WANTED! Bat observations to assist with disease surveillance
November is the beginning of the period when wildlife managers begin actively looking for white-nose syndrome (WNS) positive bats. As the disease and the causative agent of the disease were detected in Wyoming and South Dakota last spring it is not unrealistic to believe it may spread to Montana this winter. Wildlife enthusiasts are key to early detection and your help is greatly appreciated!
Sick or dead bats found between the months of November and May should be reported….photos are helpful! Bats with readily noticeable signs of WNS infection are of particular interest. Signs of infection may include:
- White or gray powdery fungus seen around the muzzle, ears, wing/limbs, and/or tail,
- Aberrant bat behaviors (bats found on ground inside or outside the hibernaculum, bats roosting near hibernaculum entrance, increased bat activity outside the hibernaculum during cold weather.)
- Two or more sick or dead bats found in the same general area, even without signs of infection are also of particular interest.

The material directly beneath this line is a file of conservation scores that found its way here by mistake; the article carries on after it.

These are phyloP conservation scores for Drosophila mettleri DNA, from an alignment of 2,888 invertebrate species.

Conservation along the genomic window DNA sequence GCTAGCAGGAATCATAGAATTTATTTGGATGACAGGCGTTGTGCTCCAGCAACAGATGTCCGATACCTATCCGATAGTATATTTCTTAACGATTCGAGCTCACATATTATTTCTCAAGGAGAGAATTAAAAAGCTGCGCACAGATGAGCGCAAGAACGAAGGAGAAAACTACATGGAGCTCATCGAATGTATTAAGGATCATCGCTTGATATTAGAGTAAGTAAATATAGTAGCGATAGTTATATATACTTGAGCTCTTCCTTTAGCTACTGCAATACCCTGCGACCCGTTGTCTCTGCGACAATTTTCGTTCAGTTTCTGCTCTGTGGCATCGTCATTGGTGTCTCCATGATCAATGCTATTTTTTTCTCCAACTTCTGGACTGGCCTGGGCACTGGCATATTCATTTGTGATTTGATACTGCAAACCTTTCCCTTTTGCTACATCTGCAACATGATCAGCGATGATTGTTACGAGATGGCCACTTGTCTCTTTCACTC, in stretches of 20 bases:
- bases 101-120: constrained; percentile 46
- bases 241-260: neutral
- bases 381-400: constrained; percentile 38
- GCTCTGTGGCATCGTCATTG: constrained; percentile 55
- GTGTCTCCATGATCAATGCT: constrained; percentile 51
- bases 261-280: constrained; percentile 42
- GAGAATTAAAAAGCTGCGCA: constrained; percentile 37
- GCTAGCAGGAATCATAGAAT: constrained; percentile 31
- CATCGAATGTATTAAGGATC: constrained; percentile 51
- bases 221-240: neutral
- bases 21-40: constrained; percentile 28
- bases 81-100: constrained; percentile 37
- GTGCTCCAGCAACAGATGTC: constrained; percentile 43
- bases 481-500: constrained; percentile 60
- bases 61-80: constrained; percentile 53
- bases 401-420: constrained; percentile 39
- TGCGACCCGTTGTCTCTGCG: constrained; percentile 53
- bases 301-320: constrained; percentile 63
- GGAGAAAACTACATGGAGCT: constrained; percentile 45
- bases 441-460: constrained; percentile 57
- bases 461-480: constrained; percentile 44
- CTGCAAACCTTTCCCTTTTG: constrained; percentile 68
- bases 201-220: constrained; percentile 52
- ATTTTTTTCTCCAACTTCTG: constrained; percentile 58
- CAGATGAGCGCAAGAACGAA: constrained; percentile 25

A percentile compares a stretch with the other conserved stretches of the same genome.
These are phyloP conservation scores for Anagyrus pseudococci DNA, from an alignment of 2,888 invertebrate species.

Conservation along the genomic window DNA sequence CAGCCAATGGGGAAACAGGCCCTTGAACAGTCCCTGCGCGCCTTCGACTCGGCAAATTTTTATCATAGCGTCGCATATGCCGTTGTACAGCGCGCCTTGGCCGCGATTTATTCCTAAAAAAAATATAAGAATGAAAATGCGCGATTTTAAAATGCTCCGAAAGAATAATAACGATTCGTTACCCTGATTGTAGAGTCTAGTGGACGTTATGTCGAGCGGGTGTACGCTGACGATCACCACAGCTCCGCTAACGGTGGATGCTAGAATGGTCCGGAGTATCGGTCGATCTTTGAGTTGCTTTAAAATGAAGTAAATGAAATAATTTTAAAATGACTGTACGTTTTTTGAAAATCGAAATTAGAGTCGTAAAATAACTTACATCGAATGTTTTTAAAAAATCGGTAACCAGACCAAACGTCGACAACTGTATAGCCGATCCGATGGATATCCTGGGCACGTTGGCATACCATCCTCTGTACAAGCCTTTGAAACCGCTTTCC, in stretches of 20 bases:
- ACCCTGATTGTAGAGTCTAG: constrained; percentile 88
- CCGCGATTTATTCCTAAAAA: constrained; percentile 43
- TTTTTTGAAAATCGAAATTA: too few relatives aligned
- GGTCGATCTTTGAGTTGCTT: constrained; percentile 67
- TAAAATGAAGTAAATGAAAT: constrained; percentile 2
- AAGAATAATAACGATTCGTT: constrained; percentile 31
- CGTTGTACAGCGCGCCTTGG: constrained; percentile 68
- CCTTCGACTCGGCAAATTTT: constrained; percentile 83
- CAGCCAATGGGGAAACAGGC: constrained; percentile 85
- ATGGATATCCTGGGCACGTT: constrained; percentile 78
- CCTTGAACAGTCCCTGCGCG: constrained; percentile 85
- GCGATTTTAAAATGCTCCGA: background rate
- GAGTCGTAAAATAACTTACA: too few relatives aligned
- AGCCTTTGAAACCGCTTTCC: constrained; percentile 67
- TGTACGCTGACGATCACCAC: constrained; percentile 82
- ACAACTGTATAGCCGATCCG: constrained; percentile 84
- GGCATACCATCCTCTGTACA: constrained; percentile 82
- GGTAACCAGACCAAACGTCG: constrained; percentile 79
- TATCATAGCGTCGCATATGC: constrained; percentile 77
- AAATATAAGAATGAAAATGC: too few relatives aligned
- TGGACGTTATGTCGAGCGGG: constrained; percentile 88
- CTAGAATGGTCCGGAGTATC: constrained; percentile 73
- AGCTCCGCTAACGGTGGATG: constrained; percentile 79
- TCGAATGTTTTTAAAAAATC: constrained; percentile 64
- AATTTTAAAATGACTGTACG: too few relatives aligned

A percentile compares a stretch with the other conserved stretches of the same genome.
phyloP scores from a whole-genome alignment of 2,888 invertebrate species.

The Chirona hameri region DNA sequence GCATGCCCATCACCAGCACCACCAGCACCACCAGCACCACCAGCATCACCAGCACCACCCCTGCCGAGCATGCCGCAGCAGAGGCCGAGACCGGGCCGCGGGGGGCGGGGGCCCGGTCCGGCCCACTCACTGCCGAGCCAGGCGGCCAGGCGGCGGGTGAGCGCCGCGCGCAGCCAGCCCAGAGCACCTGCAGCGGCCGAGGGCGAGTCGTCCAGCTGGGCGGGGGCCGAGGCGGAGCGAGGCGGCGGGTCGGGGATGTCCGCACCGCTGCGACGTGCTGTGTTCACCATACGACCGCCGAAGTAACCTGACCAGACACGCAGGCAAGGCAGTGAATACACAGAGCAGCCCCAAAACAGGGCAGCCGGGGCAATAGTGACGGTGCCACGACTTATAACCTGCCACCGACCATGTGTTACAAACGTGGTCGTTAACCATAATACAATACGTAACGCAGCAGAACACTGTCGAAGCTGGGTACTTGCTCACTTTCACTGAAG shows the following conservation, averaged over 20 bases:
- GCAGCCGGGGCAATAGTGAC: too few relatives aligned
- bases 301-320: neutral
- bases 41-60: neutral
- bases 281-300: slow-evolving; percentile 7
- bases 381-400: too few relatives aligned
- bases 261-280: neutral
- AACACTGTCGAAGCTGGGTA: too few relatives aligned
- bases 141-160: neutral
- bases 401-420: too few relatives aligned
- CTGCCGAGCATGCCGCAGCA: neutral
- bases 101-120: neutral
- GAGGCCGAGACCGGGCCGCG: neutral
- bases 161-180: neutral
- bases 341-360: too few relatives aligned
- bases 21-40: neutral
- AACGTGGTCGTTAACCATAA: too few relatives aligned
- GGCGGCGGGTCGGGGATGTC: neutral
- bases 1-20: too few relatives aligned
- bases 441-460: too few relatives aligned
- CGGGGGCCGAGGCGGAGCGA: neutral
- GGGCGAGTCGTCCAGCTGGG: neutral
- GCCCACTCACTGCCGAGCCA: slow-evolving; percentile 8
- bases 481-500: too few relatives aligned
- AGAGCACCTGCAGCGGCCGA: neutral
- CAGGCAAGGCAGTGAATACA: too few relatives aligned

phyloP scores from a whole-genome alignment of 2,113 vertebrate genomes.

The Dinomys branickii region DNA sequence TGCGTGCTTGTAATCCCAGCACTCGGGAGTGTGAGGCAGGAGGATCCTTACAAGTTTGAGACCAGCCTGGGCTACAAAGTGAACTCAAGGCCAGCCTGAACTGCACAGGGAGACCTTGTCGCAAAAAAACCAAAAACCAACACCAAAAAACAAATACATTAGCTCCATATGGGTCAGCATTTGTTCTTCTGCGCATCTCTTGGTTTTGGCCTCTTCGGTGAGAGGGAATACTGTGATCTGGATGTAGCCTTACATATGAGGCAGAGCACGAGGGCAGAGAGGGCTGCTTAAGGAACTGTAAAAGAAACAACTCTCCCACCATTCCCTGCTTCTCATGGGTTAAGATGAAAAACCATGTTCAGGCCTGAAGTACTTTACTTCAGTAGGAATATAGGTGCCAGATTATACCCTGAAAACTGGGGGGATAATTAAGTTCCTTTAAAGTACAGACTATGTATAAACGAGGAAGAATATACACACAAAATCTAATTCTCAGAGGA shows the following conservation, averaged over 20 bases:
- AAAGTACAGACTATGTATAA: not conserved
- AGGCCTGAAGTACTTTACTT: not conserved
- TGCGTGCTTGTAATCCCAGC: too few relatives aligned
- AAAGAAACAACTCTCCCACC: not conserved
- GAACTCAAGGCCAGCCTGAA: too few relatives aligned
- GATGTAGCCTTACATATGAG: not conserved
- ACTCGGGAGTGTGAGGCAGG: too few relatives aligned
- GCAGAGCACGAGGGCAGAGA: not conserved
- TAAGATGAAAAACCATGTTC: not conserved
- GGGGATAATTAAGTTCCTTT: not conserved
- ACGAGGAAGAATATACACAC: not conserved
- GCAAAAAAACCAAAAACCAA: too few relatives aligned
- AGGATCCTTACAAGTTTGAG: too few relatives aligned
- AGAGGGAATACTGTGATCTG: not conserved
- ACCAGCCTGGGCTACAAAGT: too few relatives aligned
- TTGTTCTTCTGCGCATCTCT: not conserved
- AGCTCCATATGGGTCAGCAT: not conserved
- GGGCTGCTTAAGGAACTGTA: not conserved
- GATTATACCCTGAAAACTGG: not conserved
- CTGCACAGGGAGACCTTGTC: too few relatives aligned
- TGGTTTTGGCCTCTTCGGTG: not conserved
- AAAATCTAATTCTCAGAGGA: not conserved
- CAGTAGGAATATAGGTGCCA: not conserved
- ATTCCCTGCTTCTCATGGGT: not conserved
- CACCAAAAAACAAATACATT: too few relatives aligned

Staff from Montana Fish, Wildlife and Parks, the Montana Natural Heritage Program and land management agencies can assist in determining when bats need to be collected and how exactly to do that collection. Further information about WNS can be found at (www.whitenosesyndrome.org) and surveillance across the country can be found on the National Wildlife Health Center WNS page (https://on.doi.gov/2DOkQhq).
Key contacts :
- Montana Fish, Wildlife and Parks Health Lab (406-994-6358)
- Lauri Hanauska-Brown, Montana Fish, Wildlife and Parks (o: 406-444-5209, c: 406-465-2917)
- Dan Bachen, Montana Natural Heritage Program (o: 406-444-3586, c: 406-546-4302)
- Bryce Maxell, Montana Natural Heritage Program (o: 406-444-3989, c: 406-461-1279